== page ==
Despite the second straight month of a decline in home sales in November 2020, Canada’s housing market activity remains firm. Sales are still up by a blazing 32.1% year over year. For the Canada Mortgage and Housing Corp. (CMHC), the receding figures are telltale signs of a forming housing bubble.
CMHC has sounded off alarms since May, but the recent statements by Royal Bank of Canada (TSX:RY)(NYSE:RY) are sterner this time around. The largest bank in Canada has a base, best, and worst-case scenario in 2021. Its worst-case forecast is that real estate prices will fall by nearly 30% over the next 12 months.
Base and best cases
RBC’s base forecast is modest, with real estate prices rising by 0.6% over the next 12 months. The compound annual growth should be around 4.5% for the next two to five years. This base case is the average scenario where growth is flat.
For its best-case scenario, prices should be growing at less than the current pace but not far off. It should be ideal, with home prices rising by 6.1% over the next 12 months. If it happens, RBC estimates the compound annual growth to be significant or 11.1%.
More weight on downside scenario
RBC’s worst-case forecast is a 29.6% national price drop over the next 12 months. The compound annual growth in the next two to five years would be around 2.9%. During its earnings conference call early this month, RBC’s chief risk officer, Graeme Hepworth, puts more weight on the downside scenario.
Moody’s Analytics, one of the world’s largest credit rating agencies, has also doubled down on Canada’s hot housing markets. The agency sees prices dropping by about 22% should disposable incomes fall and GDP or unemployment worsens. However, the scenarios of the five other big banks, particularly the worst case, are not as dire.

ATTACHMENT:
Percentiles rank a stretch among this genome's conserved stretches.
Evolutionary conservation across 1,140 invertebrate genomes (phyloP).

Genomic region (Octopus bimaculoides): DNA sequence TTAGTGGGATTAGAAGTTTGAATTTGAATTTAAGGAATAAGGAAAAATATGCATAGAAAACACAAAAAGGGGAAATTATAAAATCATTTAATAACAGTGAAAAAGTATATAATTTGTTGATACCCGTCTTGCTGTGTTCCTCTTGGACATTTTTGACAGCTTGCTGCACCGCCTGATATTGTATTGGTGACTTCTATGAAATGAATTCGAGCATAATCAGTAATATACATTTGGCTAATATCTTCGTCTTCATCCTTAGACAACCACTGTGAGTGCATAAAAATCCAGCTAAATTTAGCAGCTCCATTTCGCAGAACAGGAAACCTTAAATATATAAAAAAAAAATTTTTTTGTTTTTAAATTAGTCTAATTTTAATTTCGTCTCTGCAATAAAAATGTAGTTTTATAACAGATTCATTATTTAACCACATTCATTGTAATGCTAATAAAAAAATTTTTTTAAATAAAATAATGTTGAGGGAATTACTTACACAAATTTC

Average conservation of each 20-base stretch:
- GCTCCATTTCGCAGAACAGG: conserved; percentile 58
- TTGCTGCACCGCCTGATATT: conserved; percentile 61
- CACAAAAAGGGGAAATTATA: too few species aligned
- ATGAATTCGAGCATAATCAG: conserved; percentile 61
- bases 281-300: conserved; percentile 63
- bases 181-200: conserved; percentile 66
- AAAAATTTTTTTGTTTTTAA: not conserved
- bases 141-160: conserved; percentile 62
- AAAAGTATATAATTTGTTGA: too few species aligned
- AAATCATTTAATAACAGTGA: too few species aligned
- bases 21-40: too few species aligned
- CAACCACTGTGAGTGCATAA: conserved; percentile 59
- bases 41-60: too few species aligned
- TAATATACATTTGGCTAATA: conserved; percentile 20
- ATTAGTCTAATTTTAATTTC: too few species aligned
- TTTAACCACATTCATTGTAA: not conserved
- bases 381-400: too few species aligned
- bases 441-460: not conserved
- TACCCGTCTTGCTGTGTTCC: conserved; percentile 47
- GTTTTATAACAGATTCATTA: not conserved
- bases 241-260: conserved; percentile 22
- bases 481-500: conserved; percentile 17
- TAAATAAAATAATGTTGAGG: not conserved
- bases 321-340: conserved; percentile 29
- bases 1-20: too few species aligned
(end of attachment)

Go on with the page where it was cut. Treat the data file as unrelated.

Nonetheless, Toronto-Dominion Bank and National Bank of Canada warn of significant uncertainties, especially in the first half of 2021. The slowing down of the strong housing market and elevated unemployment level are the challenges. Meanwhile, Hratch Panossian, the CFO of Canadian Imperial Bank of Commerce, believes next year will be a better year than 2020.
Top investment option
Although RBC skews toward Canada’s housing market’s worst-case scenario, the bank remains an attractive income stock for dividend investors and retirees. The $149.08 billion banking giant pays a 4.12% dividend and maintains a less than 55% payout ratio.
RBC’s dividend track record of 150 years is a fantastic feat and lends you the confidence to invest in the stock. Furthermore, the blue-chip stock can deliver a recurring income stream for decades. As the country’s economy recovers, analysts estimate the price to climb by 22% from $104.76 to $122 in the next 12 months. This Dividend Aristocrat will not disappoint. RBC can withstand market shocks and economic downturns.
Ample provision for bad loans
The big banks, including RBC, has accumulated a combined $20 billion in loan-loss provisions over the past three quarters. The amount is substantial to cover anticipated increases in credit losses in 2021. Thus far, the loan impairments remain near pre-pandemic levels due to payment deferrals and a slew of government assistance programs.
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This article represents the opinion of the writer, who may disagree with the “official” recommendation position of a Motley Fool premium service or advisor. We’re Motley! Questioning an investing thesis — even one of our own — helps us all think critically about investing and make decisions that help us become smarter, happier, and richer, so we sometimes publish articles that may not be in line with recommendations, rankings or other content.
Fool contributor Christopher Liew has no position in any of the stocks mentioned.